“Hockey is a quick game and there is no ill will towards Mr. Lutes. It was unfortunate and I wish I could have ended differently, but that is hockey. I have not spoken to Mr. Lutes, but that is not from anyone avoiding anyone,” Simoes Said.
Since hanging up the skates, Simoes has taken on new challenges in life, first in South Carolina then back home in Vanderhoof with his wife and two children. Since returning to his hometown, Simoes now lives on a nice plot of land, rife with rabbits, chickens, sheep, pigs, and of course the new family cow Dandelion. Outside of playing a key role in one of the leading sawmill manufacturing companies in North America, Simoes is still involved with the game of hockey. A few years have passed since that foreshadowing dream, and his son Peter is now five years old. Like all other kids growing up in Vanderhoof, and just like his father, Peter has laced up the skates to follow in the footsteps of his dad, and Simoes will be right there, coaching him through the initiation program along with 34 other future hockey stars.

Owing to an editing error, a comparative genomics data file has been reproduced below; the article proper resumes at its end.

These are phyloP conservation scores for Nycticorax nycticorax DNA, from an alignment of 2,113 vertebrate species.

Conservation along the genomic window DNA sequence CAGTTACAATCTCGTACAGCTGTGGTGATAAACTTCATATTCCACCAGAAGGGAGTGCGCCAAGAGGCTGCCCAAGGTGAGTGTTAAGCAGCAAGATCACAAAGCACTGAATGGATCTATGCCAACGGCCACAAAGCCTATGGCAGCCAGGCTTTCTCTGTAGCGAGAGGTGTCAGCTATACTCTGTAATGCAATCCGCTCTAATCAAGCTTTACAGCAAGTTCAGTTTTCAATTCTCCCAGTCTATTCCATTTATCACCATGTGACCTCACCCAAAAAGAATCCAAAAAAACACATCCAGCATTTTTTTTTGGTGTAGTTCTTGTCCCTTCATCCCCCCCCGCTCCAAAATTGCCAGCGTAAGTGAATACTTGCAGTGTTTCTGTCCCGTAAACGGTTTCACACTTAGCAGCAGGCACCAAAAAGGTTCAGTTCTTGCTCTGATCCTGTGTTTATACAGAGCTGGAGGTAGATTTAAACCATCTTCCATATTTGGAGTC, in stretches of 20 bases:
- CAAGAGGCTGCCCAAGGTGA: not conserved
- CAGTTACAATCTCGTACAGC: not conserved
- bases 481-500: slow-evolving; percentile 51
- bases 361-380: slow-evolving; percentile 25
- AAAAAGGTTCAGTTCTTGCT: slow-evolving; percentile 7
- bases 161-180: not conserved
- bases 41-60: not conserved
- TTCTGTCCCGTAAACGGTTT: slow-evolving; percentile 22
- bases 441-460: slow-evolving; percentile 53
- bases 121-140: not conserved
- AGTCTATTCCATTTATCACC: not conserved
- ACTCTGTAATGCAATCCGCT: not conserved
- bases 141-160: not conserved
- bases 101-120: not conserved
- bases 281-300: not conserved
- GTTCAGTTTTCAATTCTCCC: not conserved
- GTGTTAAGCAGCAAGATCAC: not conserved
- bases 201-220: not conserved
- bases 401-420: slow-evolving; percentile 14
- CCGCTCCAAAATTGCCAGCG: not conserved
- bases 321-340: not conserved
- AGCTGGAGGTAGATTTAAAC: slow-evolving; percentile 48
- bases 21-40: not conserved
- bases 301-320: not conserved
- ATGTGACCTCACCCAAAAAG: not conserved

Simoes can’t help but smile as he watches his son fall in love with the game that has given him so much in his lifetime. He thinks about all of the people that have meant so much to him, and how he would never have had the opportunity to meet and connect with those dear friends without hockey. He thinks about all of his brothers in the locker room that he fought beside night after night, forging bonds that last a lifetime. He thinks about all of the experiences that have crossed his path, both good and bad, and how they have forged him into the man that he is today. Most of all, he thinks about how much he misses the game, and how his love for hockey will never fade.